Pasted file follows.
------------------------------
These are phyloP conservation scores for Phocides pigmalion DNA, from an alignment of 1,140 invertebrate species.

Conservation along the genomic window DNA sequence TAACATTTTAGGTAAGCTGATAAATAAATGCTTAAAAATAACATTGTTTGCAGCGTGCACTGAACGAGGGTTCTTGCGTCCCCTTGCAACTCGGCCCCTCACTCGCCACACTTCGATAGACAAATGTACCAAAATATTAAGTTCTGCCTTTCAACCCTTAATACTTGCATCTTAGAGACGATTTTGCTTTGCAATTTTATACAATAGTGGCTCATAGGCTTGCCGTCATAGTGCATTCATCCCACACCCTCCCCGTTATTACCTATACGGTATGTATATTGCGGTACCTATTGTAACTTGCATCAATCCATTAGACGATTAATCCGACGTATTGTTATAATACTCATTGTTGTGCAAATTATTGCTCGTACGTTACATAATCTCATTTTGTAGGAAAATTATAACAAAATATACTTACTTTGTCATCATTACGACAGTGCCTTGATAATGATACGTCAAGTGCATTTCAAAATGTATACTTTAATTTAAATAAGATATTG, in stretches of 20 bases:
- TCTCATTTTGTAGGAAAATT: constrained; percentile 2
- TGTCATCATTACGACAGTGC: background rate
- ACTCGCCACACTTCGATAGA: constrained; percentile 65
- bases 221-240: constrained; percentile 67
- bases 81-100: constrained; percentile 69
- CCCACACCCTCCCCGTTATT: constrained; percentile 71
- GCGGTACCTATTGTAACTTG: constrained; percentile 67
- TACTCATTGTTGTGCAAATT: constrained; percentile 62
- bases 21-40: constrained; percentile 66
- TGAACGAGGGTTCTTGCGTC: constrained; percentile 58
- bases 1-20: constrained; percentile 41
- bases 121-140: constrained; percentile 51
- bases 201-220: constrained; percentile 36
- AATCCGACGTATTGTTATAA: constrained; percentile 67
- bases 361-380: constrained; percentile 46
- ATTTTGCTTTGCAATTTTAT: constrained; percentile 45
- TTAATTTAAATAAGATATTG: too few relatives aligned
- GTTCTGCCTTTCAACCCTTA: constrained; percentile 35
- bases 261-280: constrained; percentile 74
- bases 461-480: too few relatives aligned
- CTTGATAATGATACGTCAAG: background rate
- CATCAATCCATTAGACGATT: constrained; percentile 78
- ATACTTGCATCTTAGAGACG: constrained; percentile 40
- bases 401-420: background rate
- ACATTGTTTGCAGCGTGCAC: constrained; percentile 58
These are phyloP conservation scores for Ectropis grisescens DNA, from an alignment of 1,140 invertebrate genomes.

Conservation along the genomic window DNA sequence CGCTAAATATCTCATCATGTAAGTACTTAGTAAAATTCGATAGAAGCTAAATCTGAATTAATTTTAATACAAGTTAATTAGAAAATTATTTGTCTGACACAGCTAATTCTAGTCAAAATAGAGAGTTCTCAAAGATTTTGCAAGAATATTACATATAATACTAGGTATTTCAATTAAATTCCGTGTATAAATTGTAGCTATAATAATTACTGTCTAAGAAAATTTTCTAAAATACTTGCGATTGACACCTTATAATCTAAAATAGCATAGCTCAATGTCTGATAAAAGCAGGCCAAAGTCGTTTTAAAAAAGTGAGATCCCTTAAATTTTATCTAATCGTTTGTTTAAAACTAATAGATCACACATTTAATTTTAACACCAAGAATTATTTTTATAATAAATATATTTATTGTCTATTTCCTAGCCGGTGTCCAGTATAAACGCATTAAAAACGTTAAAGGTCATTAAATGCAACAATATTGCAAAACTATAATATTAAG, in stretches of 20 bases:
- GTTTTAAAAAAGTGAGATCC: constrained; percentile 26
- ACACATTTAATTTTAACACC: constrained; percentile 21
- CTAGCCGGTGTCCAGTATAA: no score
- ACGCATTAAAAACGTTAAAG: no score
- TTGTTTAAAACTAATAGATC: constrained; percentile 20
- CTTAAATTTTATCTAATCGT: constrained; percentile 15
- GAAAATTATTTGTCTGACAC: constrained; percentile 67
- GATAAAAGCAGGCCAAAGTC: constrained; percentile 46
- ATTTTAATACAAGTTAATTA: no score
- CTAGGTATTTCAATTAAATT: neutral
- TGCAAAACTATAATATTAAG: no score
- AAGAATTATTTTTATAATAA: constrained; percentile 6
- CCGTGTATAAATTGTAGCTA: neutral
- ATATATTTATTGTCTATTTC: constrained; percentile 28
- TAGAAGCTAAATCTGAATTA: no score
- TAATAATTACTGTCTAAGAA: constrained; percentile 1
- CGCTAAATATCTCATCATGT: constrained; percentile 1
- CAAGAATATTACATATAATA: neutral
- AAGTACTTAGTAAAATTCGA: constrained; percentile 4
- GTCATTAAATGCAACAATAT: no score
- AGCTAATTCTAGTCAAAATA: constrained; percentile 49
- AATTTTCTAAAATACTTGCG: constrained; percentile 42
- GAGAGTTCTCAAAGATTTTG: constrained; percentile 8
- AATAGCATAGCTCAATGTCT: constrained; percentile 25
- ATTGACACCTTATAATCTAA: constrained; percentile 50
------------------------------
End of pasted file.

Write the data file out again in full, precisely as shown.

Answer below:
These are phyloP conservation scores for Phocides pigmalion DNA, from an alignment of 1,140 invertebrate species.

Conservation along the genomic window DNA sequence TAACATTTTAGGTAAGCTGATAAATAAATGCTTAAAAATAACATTGTTTGCAGCGTGCACTGAACGAGGGTTCTTGCGTCCCCTTGCAACTCGGCCCCTCACTCGCCACACTTCGATAGACAAATGTACCAAAATATTAAGTTCTGCCTTTCAACCCTTAATACTTGCATCTTAGAGACGATTTTGCTTTGCAATTTTATACAATAGTGGCTCATAGGCTTGCCGTCATAGTGCATTCATCCCACACCCTCCCCGTTATTACCTATACGGTATGTATATTGCGGTACCTATTGTAACTTGCATCAATCCATTAGACGATTAATCCGACGTATTGTTATAATACTCATTGTTGTGCAAATTATTGCTCGTACGTTACATAATCTCATTTTGTAGGAAAATTATAACAAAATATACTTACTTTGTCATCATTACGACAGTGCCTTGATAATGATACGTCAAGTGCATTTCAAAATGTATACTTTAATTTAAATAAGATATTG, in stretches of 20 bases:
- TCTCATTTTGTAGGAAAATT: constrained; percentile 2
- TGTCATCATTACGACAGTGC: background rate
- ACTCGCCACACTTCGATAGA: constrained; percentile 65
- bases 221-240: constrained; percentile 67
- bases 81-100: constrained; percentile 69
- CCCACACCCTCCCCGTTATT: constrained; percentile 71
- GCGGTACCTATTGTAACTTG: constrained; percentile 67
- TACTCATTGTTGTGCAAATT: constrained; percentile 62
- bases 21-40: constrained; percentile 66
- TGAACGAGGGTTCTTGCGTC: constrained; percentile 58
- bases 1-20: constrained; percentile 41
- bases 121-140: constrained; percentile 51
- bases 201-220: constrained; percentile 36
- AATCCGACGTATTGTTATAA: constrained; percentile 67
- bases 361-380: constrained; percentile 46
- ATTTTGCTTTGCAATTTTAT: constrained; percentile 45
- TTAATTTAAATAAGATATTG: too few relatives aligned
- GTTCTGCCTTTCAACCCTTA: constrained; percentile 35
- bases 261-280: constrained; percentile 74
- bases 461-480: too few relatives aligned
- CTTGATAATGATACGTCAAG: background rate
- CATCAATCCATTAGACGATT: constrained; percentile 78
- ATACTTGCATCTTAGAGACG: constrained; percentile 40
- bases 401-420: background rate
- ACATTGTTTGCAGCGTGCAC: constrained; percentile 58
These are phyloP conservation scores for Ectropis grisescens DNA, from an alignment of 1,140 invertebrate genomes.

Conservation along the genomic window DNA sequence CGCTAAATATCTCATCATGTAAGTACTTAGTAAAATTCGATAGAAGCTAAATCTGAATTAATTTTAATACAAGTTAATTAGAAAATTATTTGTCTGACACAGCTAATTCTAGTCAAAATAGAGAGTTCTCAAAGATTTTGCAAGAATATTACATATAATACTAGGTATTTCAATTAAATTCCGTGTATAAATTGTAGCTATAATAATTACTGTCTAAGAAAATTTTCTAAAATACTTGCGATTGACACCTTATAATCTAAAATAGCATAGCTCAATGTCTGATAAAAGCAGGCCAAAGTCGTTTTAAAAAAGTGAGATCCCTTAAATTTTATCTAATCGTTTGTTTAAAACTAATAGATCACACATTTAATTTTAACACCAAGAATTATTTTTATAATAAATATATTTATTGTCTATTTCCTAGCCGGTGTCCAGTATAAACGCATTAAAAACGTTAAAGGTCATTAAATGCAACAATATTGCAAAACTATAATATTAAG, in stretches of 20 bases:
- GTTTTAAAAAAGTGAGATCC: constrained; percentile 26
- ACACATTTAATTTTAACACC: constrained; percentile 21
- CTAGCCGGTGTCCAGTATAA: no score
- ACGCATTAAAAACGTTAAAG: no score
- TTGTTTAAAACTAATAGATC: constrained; percentile 20
- CTTAAATTTTATCTAATCGT: constrained; percentile 15
- GAAAATTATTTGTCTGACAC: constrained; percentile 67
- GATAAAAGCAGGCCAAAGTC: constrained; percentile 46
- ATTTTAATACAAGTTAATTA: no score
- CTAGGTATTTCAATTAAATT: neutral
- TGCAAAACTATAATATTAAG: no score
- AAGAATTATTTTTATAATAA: constrained; percentile 6
- CCGTGTATAAATTGTAGCTA: neutral
- ATATATTTATTGTCTATTTC: constrained; percentile 28
- TAGAAGCTAAATCTGAATTA: no score
- TAATAATTACTGTCTAAGAA: constrained; percentile 1
- CGCTAAATATCTCATCATGT: constrained; percentile 1
- CAAGAATATTACATATAATA: neutral
- AAGTACTTAGTAAAATTCGA: constrained; percentile 4
- GTCATTAAATGCAACAATAT: no score
- AGCTAATTCTAGTCAAAATA: constrained; percentile 49
- AATTTTCTAAAATACTTGCG: constrained; percentile 42
- GAGAGTTCTCAAAGATTTTG: constrained; percentile 8
- AATAGCATAGCTCAATGTCT: constrained; percentile 25
- ATTGACACCTTATAATCTAA: constrained; percentile 50